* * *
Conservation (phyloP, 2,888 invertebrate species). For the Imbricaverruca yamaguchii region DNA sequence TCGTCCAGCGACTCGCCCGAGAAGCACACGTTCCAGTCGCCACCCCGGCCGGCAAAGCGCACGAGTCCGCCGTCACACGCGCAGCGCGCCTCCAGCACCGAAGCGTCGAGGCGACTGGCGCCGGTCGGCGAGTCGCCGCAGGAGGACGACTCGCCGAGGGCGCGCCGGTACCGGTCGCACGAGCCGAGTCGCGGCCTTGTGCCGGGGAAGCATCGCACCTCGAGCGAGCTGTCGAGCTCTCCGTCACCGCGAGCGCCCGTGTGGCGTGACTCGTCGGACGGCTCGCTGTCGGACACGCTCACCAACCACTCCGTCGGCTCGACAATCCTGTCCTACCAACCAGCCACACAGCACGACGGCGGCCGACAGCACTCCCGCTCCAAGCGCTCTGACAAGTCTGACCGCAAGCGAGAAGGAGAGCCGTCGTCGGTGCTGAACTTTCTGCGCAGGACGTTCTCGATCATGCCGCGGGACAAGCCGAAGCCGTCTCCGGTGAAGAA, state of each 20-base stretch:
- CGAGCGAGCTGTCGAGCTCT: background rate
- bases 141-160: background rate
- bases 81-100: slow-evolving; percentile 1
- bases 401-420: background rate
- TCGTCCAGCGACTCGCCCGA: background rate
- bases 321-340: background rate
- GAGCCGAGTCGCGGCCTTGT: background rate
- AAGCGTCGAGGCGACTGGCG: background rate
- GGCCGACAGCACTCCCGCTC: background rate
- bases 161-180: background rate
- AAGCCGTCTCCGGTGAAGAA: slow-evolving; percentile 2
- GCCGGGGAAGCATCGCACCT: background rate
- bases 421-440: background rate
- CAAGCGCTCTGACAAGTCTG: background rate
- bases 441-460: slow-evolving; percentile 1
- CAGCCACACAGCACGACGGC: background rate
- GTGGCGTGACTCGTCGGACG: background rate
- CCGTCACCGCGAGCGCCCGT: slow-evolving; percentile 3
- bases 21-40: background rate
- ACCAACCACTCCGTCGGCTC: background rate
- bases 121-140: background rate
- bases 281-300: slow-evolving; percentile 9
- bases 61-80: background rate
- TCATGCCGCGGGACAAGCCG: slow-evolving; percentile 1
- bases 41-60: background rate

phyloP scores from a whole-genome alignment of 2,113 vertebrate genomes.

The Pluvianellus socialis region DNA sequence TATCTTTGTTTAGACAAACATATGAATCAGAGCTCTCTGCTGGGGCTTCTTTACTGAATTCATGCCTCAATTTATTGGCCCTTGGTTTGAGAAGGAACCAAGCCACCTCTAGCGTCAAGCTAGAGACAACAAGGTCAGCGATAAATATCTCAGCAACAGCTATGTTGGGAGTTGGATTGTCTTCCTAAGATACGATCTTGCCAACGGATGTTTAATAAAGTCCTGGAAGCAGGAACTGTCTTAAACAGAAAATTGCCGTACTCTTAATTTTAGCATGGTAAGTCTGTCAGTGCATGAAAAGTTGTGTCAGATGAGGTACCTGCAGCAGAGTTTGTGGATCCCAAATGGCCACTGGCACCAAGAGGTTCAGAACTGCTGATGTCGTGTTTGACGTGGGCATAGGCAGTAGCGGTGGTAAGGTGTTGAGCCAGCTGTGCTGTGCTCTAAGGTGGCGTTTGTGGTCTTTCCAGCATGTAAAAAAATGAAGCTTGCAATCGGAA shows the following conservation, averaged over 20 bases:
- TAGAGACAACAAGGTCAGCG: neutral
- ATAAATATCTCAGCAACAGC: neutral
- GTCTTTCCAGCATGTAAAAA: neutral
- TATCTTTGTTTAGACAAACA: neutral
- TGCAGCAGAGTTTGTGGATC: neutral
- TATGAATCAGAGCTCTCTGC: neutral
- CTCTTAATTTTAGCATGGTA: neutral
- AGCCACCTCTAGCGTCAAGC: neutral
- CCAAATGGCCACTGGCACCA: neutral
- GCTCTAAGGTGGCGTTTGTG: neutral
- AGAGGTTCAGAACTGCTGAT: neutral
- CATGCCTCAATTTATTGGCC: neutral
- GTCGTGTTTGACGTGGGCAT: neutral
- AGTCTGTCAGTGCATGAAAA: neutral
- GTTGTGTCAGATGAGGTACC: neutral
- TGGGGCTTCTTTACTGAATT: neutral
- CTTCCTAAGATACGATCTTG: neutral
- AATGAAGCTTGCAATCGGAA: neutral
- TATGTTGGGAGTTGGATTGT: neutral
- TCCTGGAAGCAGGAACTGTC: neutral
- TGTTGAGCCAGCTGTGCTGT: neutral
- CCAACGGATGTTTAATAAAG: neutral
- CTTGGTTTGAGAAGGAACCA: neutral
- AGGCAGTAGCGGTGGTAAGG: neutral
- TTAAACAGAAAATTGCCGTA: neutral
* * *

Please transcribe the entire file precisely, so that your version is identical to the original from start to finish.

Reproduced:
Conservation (phyloP, 2,888 invertebrate species). For the Imbricaverruca yamaguchii region DNA sequence TCGTCCAGCGACTCGCCCGAGAAGCACACGTTCCAGTCGCCACCCCGGCCGGCAAAGCGCACGAGTCCGCCGTCACACGCGCAGCGCGCCTCCAGCACCGAAGCGTCGAGGCGACTGGCGCCGGTCGGCGAGTCGCCGCAGGAGGACGACTCGCCGAGGGCGCGCCGGTACCGGTCGCACGAGCCGAGTCGCGGCCTTGTGCCGGGGAAGCATCGCACCTCGAGCGAGCTGTCGAGCTCTCCGTCACCGCGAGCGCCCGTGTGGCGTGACTCGTCGGACGGCTCGCTGTCGGACACGCTCACCAACCACTCCGTCGGCTCGACAATCCTGTCCTACCAACCAGCCACACAGCACGACGGCGGCCGACAGCACTCCCGCTCCAAGCGCTCTGACAAGTCTGACCGCAAGCGAGAAGGAGAGCCGTCGTCGGTGCTGAACTTTCTGCGCAGGACGTTCTCGATCATGCCGCGGGACAAGCCGAAGCCGTCTCCGGTGAAGAA, state of each 20-base stretch:
- CGAGCGAGCTGTCGAGCTCT: background rate
- bases 141-160: background rate
- bases 81-100: slow-evolving; percentile 1
- bases 401-420: background rate
- TCGTCCAGCGACTCGCCCGA: background rate
- bases 321-340: background rate
- GAGCCGAGTCGCGGCCTTGT: background rate
- AAGCGTCGAGGCGACTGGCG: background rate
- GGCCGACAGCACTCCCGCTC: background rate
- bases 161-180: background rate
- AAGCCGTCTCCGGTGAAGAA: slow-evolving; percentile 2
- GCCGGGGAAGCATCGCACCT: background rate
- bases 421-440: background rate
- CAAGCGCTCTGACAAGTCTG: background rate
- bases 441-460: slow-evolving; percentile 1
- CAGCCACACAGCACGACGGC: background rate
- GTGGCGTGACTCGTCGGACG: background rate
- CCGTCACCGCGAGCGCCCGT: slow-evolving; percentile 3
- bases 21-40: background rate
- ACCAACCACTCCGTCGGCTC: background rate
- bases 121-140: background rate
- bases 281-300: slow-evolving; percentile 9
- bases 61-80: background rate
- TCATGCCGCGGGACAAGCCG: slow-evolving; percentile 1
- bases 41-60: background rate

phyloP scores from a whole-genome alignment of 2,113 vertebrate genomes.

The Pluvianellus socialis region DNA sequence TATCTTTGTTTAGACAAACATATGAATCAGAGCTCTCTGCTGGGGCTTCTTTACTGAATTCATGCCTCAATTTATTGGCCCTTGGTTTGAGAAGGAACCAAGCCACCTCTAGCGTCAAGCTAGAGACAACAAGGTCAGCGATAAATATCTCAGCAACAGCTATGTTGGGAGTTGGATTGTCTTCCTAAGATACGATCTTGCCAACGGATGTTTAATAAAGTCCTGGAAGCAGGAACTGTCTTAAACAGAAAATTGCCGTACTCTTAATTTTAGCATGGTAAGTCTGTCAGTGCATGAAAAGTTGTGTCAGATGAGGTACCTGCAGCAGAGTTTGTGGATCCCAAATGGCCACTGGCACCAAGAGGTTCAGAACTGCTGATGTCGTGTTTGACGTGGGCATAGGCAGTAGCGGTGGTAAGGTGTTGAGCCAGCTGTGCTGTGCTCTAAGGTGGCGTTTGTGGTCTTTCCAGCATGTAAAAAAATGAAGCTTGCAATCGGAA shows the following conservation, averaged over 20 bases:
- TAGAGACAACAAGGTCAGCG: neutral
- ATAAATATCTCAGCAACAGC: neutral
- GTCTTTCCAGCATGTAAAAA: neutral
- TATCTTTGTTTAGACAAACA: neutral
- TGCAGCAGAGTTTGTGGATC: neutral
- TATGAATCAGAGCTCTCTGC: neutral
- CTCTTAATTTTAGCATGGTA: neutral
- AGCCACCTCTAGCGTCAAGC: neutral
- CCAAATGGCCACTGGCACCA: neutral
- GCTCTAAGGTGGCGTTTGTG: neutral
- AGAGGTTCAGAACTGCTGAT: neutral
- CATGCCTCAATTTATTGGCC: neutral
- GTCGTGTTTGACGTGGGCAT: neutral
- AGTCTGTCAGTGCATGAAAA: neutral
- GTTGTGTCAGATGAGGTACC: neutral
- TGGGGCTTCTTTACTGAATT: neutral
- CTTCCTAAGATACGATCTTG: neutral
- AATGAAGCTTGCAATCGGAA: neutral
- TATGTTGGGAGTTGGATTGT: neutral
- TCCTGGAAGCAGGAACTGTC: neutral
- TGTTGAGCCAGCTGTGCTGT: neutral
- CCAACGGATGTTTAATAAAG: neutral
- CTTGGTTTGAGAAGGAACCA: neutral
- AGGCAGTAGCGGTGGTAAGG: neutral
- TTAAACAGAAAATTGCCGTA: neutral